“Ever tried. Ever failed. No matter. Try again. Fail again. Fail better.” — Samuel Beckett

Learn from your regret. Regret can help you identify what you value, want, and need to change. Use regret as a teacher and a guide rather than an albatross. Ask yourself what you can do differently next time, and set realistic and specific goals to improve yourself.

Make amends if possible. If your regret involves hurting someone else, you may want to apologize, seek forgiveness, or make restitution. This can help you repair the relationship, reduce negative feelings, and restore your self-respect. However, be mindful of the other person’s feelings and boundaries, and respect their decision to accept or reject your attempt. Also, be prepared not to receive the closure you had imagined.

Let go of our regret. Instead of holding on to our regret or letting it consume us, we can release it and move on with our lives. Focus on the present and the future. Regret can keep you stuck in the past and prevent you from enjoying the present and pursuing the future. Instead of dwelling on what you can’t change, try to focus on what you can control and influence. Practice gratitude for what you have and optimism for what you can achieve.

In the Zen practice, we use a gatha as a tool to remain present in each moment. The word gatha is related to the Sanskrit term for “song” or “verse.” Gathas are related to another type of meditative tool — mantra. A mantra is a sacred sound or word, repeated over and over, either silently or out loud, to help you focus in meditation. You can use the same mantra for different activities, or you can use it as a meditation by itself. Gathas are different from mantras because each gatha is connected to a specific activity and helps you become more aware and mindful of your actions.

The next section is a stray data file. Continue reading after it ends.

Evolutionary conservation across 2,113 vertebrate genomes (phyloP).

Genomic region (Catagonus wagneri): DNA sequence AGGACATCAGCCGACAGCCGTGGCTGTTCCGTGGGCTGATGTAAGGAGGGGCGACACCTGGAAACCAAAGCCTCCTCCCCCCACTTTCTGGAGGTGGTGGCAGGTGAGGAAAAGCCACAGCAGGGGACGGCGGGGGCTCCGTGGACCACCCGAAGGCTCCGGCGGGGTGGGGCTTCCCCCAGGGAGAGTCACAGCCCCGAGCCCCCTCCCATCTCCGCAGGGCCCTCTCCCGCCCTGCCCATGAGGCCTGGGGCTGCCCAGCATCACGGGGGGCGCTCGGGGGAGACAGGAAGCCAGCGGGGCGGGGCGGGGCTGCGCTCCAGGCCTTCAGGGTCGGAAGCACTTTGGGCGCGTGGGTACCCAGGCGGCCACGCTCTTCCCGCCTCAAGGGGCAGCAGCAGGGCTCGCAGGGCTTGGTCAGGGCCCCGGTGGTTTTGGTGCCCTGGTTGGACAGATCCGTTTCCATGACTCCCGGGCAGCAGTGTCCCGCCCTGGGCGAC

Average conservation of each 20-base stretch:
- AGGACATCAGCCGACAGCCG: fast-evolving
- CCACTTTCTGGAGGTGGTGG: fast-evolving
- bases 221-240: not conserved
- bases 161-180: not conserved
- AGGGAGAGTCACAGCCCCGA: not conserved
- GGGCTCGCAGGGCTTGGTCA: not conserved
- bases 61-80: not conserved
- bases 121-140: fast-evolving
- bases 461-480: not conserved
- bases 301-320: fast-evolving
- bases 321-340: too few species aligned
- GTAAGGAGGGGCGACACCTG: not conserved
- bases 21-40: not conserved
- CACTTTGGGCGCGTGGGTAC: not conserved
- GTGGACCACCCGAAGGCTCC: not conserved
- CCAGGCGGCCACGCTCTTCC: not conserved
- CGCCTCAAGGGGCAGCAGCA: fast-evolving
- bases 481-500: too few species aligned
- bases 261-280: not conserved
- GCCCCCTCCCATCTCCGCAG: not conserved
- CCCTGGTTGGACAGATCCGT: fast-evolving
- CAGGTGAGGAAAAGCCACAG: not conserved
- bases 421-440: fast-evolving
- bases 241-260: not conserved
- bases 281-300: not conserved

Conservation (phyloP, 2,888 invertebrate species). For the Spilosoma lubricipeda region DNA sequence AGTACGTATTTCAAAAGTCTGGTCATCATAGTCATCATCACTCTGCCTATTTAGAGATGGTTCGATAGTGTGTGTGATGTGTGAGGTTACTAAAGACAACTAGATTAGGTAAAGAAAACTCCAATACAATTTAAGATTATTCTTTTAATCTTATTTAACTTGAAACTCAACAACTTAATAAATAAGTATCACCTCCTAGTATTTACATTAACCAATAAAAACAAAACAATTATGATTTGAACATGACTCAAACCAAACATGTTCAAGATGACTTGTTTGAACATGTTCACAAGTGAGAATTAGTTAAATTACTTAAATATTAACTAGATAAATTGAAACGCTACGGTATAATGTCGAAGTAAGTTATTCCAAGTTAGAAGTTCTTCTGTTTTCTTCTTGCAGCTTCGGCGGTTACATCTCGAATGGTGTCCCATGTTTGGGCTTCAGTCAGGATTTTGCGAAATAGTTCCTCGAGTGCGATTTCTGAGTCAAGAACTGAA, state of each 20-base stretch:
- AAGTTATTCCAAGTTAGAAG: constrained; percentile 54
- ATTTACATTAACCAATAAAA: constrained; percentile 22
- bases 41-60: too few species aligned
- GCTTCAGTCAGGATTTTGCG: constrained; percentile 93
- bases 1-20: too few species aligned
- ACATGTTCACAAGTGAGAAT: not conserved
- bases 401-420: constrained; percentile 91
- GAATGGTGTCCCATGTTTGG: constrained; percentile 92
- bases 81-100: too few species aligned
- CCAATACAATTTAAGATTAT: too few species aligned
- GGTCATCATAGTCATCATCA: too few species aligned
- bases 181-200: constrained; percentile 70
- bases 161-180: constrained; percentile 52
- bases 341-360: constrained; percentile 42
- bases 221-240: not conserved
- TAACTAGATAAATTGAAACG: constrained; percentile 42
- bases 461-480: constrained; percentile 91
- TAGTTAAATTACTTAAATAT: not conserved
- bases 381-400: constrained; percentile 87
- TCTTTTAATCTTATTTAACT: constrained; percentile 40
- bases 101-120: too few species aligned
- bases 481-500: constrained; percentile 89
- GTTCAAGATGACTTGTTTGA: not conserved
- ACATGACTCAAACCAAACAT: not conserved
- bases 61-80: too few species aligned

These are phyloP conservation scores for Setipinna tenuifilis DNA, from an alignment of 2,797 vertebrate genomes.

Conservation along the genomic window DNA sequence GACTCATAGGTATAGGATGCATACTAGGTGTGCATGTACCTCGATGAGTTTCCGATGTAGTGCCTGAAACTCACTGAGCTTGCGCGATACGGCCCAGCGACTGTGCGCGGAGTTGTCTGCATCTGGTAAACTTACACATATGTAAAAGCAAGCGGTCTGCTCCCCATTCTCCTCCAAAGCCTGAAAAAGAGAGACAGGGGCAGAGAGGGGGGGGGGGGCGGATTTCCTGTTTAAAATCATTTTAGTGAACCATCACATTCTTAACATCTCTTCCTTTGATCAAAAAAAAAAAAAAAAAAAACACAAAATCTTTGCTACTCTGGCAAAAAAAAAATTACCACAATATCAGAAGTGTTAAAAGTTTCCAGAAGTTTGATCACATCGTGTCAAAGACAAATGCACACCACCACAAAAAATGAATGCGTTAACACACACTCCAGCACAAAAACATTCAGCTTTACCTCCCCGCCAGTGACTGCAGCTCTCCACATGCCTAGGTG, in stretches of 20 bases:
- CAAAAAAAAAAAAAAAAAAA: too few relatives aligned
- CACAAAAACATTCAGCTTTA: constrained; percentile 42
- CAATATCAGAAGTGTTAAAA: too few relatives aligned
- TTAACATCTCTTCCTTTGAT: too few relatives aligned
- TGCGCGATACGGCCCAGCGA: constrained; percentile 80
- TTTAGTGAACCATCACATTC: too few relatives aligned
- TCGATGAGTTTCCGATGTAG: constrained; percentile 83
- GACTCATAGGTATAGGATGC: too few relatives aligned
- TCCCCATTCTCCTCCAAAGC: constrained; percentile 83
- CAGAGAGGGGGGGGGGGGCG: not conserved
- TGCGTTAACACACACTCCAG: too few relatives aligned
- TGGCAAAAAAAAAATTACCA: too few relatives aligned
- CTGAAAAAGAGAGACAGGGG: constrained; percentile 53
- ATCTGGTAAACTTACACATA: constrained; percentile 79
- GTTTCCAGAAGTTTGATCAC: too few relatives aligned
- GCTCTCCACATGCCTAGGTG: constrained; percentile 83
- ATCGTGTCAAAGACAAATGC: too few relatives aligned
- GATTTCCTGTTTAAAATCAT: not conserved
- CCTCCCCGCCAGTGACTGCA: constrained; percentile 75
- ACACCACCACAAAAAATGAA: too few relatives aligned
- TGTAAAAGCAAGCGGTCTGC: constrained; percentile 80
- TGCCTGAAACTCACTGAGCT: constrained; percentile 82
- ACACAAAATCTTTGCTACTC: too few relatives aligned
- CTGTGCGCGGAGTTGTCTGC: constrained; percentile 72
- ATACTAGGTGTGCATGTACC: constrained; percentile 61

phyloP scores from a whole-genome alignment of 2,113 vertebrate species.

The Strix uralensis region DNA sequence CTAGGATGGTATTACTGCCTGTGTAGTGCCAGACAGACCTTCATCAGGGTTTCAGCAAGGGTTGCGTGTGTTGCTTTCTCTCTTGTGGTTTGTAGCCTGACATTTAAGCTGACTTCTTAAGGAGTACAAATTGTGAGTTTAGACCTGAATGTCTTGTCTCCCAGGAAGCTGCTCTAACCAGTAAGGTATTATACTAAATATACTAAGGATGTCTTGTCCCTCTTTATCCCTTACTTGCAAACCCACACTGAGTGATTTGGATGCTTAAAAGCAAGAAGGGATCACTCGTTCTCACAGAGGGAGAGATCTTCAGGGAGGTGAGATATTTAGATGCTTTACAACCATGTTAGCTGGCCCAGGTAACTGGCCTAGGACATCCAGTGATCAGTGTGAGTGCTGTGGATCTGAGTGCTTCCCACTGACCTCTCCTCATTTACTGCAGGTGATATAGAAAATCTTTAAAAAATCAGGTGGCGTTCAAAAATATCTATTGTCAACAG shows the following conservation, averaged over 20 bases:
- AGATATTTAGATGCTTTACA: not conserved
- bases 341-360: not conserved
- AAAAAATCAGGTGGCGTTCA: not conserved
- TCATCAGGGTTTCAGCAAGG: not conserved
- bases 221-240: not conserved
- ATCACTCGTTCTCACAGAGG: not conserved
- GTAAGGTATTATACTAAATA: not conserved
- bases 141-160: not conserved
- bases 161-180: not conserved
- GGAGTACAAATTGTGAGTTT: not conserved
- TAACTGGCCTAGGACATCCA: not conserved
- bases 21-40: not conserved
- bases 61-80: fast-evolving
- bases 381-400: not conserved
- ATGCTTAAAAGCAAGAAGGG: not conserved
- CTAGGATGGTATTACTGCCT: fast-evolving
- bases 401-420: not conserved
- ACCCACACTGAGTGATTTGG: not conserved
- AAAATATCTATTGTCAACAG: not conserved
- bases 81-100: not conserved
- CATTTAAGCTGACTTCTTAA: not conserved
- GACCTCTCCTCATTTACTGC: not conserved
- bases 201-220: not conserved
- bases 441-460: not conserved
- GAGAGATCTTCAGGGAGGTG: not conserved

Here’s an example: Throwing Out the Garbage In the garbage, I see a rose. In the rose, I see the garbage. Everything is in transformation. Even permanence is impermanent.

Be mindful of our regret. Instead of being distracted or overwhelmed by our regret, we can be aware of it and observe it with clarity and calmness. We can also be mindful of our thoughts, feelings, and actions and how they affect our regret. Approached from a Zen perspective, we can also be mindful of the impermanence, interdependence, and emptiness of all phenomena, including our regret.

Find a creative outlet for the emotion. Regret is one of man’s greatest creative motivators of all time. From The Beatles’ song “Yesterday” to Shakespeare’s Romeo and Juliet, almost every great work of art in between can nod to regret as a source of inspiration. Regardless of your medium, you, too, can find inspiration in regret for your imagination, innovation, and expression. It’s a fabulously cathartic way to process the emotions of regret.

Regret is a common and natural emotion we all face as we think about our lost loves, missed chances, and unfulfilled dreams. It may be hard to live without any regret, but it is possible to deal with it in a positive way. To cope with regret, we must be kind to ourselves, learn from our errors, make up for our wrongs, and move on with our lives. We can also use regret as a motivation to change and grow and find artistic ways to share our feelings. Regret can become a source of inspiration instead of a source of pain. If we are mindful, we can see regret clearly and use it to improve ourselves and our choices. The key is to use regret as a teacher and not as a tormentor. This post also appears on Medium

Recent Posts

See All


About Andrew

Andrew Profile

At the age 17, through the guidance of his older brother Chris, he discovered the path of Buddhism. His journey with the practice has taken him across oceans and deep within himself. As a Zen bodhisattva, he works towards helping others find their own path without reward.


Posts Archive

Keep Our Friends
Close & Our Posts Closer.

Thanks for submitting!

bottom of page